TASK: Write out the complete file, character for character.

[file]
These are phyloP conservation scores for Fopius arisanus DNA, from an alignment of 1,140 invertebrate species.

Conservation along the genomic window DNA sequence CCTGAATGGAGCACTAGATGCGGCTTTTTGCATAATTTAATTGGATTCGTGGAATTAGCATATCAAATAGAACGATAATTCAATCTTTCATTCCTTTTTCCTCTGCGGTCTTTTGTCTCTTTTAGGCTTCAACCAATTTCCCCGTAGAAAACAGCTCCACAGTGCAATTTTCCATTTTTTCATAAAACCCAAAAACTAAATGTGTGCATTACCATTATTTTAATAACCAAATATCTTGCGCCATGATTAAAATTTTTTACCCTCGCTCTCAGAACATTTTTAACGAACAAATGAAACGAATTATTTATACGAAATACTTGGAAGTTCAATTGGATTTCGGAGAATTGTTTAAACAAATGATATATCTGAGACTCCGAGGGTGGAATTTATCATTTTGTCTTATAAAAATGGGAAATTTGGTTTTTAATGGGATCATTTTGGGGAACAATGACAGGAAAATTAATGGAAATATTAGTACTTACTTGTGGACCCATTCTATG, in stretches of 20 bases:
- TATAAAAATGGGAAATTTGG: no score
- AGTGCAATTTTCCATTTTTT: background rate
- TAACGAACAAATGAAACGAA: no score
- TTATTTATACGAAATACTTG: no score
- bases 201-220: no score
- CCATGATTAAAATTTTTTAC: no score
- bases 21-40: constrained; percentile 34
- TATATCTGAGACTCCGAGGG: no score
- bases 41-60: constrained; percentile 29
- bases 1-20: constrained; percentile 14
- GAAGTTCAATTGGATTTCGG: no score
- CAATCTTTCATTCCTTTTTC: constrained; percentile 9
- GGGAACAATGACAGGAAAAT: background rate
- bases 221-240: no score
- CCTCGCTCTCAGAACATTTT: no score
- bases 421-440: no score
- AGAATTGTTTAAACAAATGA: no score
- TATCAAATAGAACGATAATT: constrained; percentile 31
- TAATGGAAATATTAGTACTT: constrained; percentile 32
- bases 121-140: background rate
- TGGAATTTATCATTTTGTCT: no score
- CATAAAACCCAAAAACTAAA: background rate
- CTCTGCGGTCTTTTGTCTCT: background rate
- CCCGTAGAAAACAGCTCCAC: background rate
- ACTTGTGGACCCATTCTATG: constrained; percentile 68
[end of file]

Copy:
These are phyloP conservation scores for Fopius arisanus DNA, from an alignment of 1,140 invertebrate species.

Conservation along the genomic window DNA sequence CCTGAATGGAGCACTAGATGCGGCTTTTTGCATAATTTAATTGGATTCGTGGAATTAGCATATCAAATAGAACGATAATTCAATCTTTCATTCCTTTTTCCTCTGCGGTCTTTTGTCTCTTTTAGGCTTCAACCAATTTCCCCGTAGAAAACAGCTCCACAGTGCAATTTTCCATTTTTTCATAAAACCCAAAAACTAAATGTGTGCATTACCATTATTTTAATAACCAAATATCTTGCGCCATGATTAAAATTTTTTACCCTCGCTCTCAGAACATTTTTAACGAACAAATGAAACGAATTATTTATACGAAATACTTGGAAGTTCAATTGGATTTCGGAGAATTGTTTAAACAAATGATATATCTGAGACTCCGAGGGTGGAATTTATCATTTTGTCTTATAAAAATGGGAAATTTGGTTTTTAATGGGATCATTTTGGGGAACAATGACAGGAAAATTAATGGAAATATTAGTACTTACTTGTGGACCCATTCTATG, in stretches of 20 bases:
- TATAAAAATGGGAAATTTGG: no score
- AGTGCAATTTTCCATTTTTT: background rate
- TAACGAACAAATGAAACGAA: no score
- TTATTTATACGAAATACTTG: no score
- bases 201-220: no score
- CCATGATTAAAATTTTTTAC: no score
- bases 21-40: constrained; percentile 34
- TATATCTGAGACTCCGAGGG: no score
- bases 41-60: constrained; percentile 29
- bases 1-20: constrained; percentile 14
- GAAGTTCAATTGGATTTCGG: no score
- CAATCTTTCATTCCTTTTTC: constrained; percentile 9
- GGGAACAATGACAGGAAAAT: background rate
- bases 221-240: no score
- CCTCGCTCTCAGAACATTTT: no score
- bases 421-440: no score
- AGAATTGTTTAAACAAATGA: no score
- TATCAAATAGAACGATAATT: constrained; percentile 31
- TAATGGAAATATTAGTACTT: constrained; percentile 32
- bases 121-140: background rate
- TGGAATTTATCATTTTGTCT: no score
- CATAAAACCCAAAAACTAAA: background rate
- CTCTGCGGTCTTTTGTCTCT: background rate
- CCCGTAGAAAACAGCTCCAC: background rate
- ACTTGTGGACCCATTCTATG: constrained; percentile 68